July 6, 2006
Web Development: Engineering Geeks vs Design Geeks; Small Teams vs Large
I usually resist the urge to blog something that appears on Slashdot, on the theory that it’s old news within fifteen minutes, and most any response can be found in the comments (which can be pretty good if you have the right filters). But IBM Developerworks recently published an article on Ruby and Seaside by Bruce Tate. Read it, then come back.
Maybe I’m dumb, but let’s summarize what you’ve just read:
- Ruby supports string interpolation, which has only been a hallmark of scripting languages for 20 years (and
eval()for, what, 15 years?)
- Ruby can be embedded in Apache, “raising the bar” for CGI programming, like, um,
mod_python, and, um,
- Embedding code inside HTML is a good thing
- Objects (that is, code artifacts) rendering themselves is even better
I’m sympathetic to the “Java is soooooo 90’s” crowd, which first latched onto Python, and now are big into Ruby. I like Python, and I really like many of the design choices by the Rails framework developers. (Chowhound, another recent CNET acquisition, recently relaunched using Ruby on Rails. I doubt they could’ve had such a quick turnaround in Java, and I’m really hoping to learn from their engineers when they re-emerge from the depths.)
Purely anecdotally, judging by some of the recurring healthy debates on my team, Java web development is lacking, and the plethora of competing frameworks tends to make things worse, not better (rule of thumb: the number of religiously held viewpoints grows exponentially with the number of competing frameworks; corollary: the number of affordable candidates who are genuinely experienced in your framework of choice and not just futzing with their resume’ decreases exponentially with the number of competing frameworks).
Bruce and many people in the Ruby (and, especially, Smalltalk) community are smart, hard-core engineering geeks. It’s no surprise that niche frameworks cater to smart, hard-core engineering geeks. But as soon as you separate the engineering geeks from the design/webdev geeks, you have a problem. (And, really, as soon as your team grows large enough, and enough work is being done simultaneously, you have a problem. Not to mention the overhead of context switching.)
I can be incredibly dumb/dense sometimes, so let’s discount me: design geeks are not dumb, they’re just familiar with different things than engineering geeks. The more you intermingle code and presentation, the more your team will spin its wheels. I’ve seen it happen. I’ve heard horror stories that make my team’s worst moments seem tame. Why on earth would you want to go back to a time before MVC was commonly implemented?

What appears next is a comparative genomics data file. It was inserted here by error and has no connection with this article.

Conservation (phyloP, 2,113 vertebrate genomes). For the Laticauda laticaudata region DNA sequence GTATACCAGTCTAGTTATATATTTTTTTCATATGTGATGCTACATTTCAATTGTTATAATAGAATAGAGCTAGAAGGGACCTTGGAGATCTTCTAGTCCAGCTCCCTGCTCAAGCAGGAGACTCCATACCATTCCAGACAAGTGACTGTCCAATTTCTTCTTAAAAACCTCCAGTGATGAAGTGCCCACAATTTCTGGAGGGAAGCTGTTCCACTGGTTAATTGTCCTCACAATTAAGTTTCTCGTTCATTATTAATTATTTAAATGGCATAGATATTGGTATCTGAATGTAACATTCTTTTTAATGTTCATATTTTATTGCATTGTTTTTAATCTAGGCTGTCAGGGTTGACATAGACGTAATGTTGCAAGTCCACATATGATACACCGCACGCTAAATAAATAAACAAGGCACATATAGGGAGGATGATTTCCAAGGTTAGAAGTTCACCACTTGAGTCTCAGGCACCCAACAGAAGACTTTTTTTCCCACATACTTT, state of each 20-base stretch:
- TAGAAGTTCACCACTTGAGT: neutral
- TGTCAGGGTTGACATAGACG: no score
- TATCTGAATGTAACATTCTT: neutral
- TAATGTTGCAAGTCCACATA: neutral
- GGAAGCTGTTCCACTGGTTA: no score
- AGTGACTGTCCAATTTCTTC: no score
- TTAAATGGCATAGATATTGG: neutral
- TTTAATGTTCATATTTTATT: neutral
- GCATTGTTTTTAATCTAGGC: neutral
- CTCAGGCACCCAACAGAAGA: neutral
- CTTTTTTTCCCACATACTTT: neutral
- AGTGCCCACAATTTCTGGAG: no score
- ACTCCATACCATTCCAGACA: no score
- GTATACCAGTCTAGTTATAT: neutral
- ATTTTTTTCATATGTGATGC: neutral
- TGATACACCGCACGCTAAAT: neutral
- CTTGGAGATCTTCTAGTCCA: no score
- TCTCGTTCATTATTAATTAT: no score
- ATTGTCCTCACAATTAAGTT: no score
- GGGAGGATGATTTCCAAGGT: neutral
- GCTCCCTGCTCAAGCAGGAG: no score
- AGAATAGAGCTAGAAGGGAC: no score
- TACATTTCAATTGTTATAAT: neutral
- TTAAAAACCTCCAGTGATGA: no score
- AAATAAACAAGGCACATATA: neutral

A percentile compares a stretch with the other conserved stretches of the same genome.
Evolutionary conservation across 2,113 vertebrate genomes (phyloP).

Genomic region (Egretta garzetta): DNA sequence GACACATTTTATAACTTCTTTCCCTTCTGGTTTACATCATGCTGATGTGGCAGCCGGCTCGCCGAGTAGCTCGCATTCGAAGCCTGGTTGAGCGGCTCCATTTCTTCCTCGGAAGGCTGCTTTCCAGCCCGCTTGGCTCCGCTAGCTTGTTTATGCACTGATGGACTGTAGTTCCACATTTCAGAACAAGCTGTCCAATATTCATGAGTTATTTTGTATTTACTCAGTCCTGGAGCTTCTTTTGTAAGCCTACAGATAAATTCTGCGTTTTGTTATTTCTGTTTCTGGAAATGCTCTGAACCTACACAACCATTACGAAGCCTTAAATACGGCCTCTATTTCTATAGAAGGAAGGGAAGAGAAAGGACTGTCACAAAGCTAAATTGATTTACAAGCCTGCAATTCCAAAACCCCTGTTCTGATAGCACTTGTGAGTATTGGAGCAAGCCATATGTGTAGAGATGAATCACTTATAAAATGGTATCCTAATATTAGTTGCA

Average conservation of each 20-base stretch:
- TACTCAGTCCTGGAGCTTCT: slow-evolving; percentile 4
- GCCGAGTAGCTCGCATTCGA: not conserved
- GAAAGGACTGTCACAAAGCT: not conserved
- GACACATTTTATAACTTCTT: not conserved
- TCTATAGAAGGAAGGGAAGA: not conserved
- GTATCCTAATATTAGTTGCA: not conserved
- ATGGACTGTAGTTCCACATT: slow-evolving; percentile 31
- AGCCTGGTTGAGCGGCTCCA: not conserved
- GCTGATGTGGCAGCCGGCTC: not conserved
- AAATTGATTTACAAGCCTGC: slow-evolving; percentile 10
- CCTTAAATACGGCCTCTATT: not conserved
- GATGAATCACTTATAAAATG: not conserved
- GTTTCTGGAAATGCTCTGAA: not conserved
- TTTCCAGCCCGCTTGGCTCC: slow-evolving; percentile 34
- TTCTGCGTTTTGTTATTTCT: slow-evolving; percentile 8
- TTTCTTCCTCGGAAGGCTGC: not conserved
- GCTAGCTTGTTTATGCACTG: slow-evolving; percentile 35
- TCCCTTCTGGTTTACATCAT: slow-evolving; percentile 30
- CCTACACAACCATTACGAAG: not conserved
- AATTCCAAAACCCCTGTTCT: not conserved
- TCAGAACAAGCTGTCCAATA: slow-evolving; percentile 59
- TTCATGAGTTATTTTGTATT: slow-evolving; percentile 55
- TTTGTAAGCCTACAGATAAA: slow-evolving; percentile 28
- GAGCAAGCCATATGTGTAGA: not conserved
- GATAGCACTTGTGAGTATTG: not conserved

Through the years, I’ve developed a theory of medium-sized teams. Wanna hear it? I call it the co-dependency theory of web development. It runs like this: engineers (me included) like to be in control, so they build systems that they can easily modify on their own, however convoluted or difficult it may be for non-engineers or new hires. This causes other teams to always run to engineering when a change needs to be made. But that’s good, because engineers (me included) like to feel wanted: so we gladly modify the system on our own everytime a change needs to be made. And web developers/designers? They like it, too. Less work to do, less hassle (and engineers, after all, are not known for their, uh, our documentation skills). Who’s enabling whom in this scenario, I haven’t determined. When I do, you’ll have to buy my book to find out.
All kidding aside, let me summarize what you’ve just read, after you read what you had already read:
- web development frameworks are for more than engineering geeks; they should show the same separation of concerns that engineering geeks like in their own code: overhauling the presentation using the same features and data should not require any engineering work
- design geeks are smart. well, usually smarter than me, anyway
- I’m a co-dependent egomaniac…uh, that is to say, never trust an engineer who says “trust me, I’ll do it for you by morning”; read your Bible, especially the part about fishing
Your task, should you choose to accept it: publish a blog post purely by having Word objects render themselves to a page, using an XML configuration file to determine the order of words to publish. It’ll be easier than working with a large-ish team on a large-ish web site for more than two years if the code and presentation are intermingled.
Update ~10:35p: In case it’s not clear, Tate’s article, as published, comes across to me as representing a big step backward from modern web frameworks (Java or not). I am not dismissing the Ruby on Rails community, nor the Java community–least of all, my own team. I probably should have focused more on why advocacy articles like that one almost always fail to satisfy, but there is a real point that niche, engineering-geek-culture-driven frameworks tend to focus on rapid prototyping and small development shops, and practically assume engineering geeks should (or could!) do it all. (Note to self: don’t blog as a means of using up your nervous energies when you’re tired and want to go to bed.)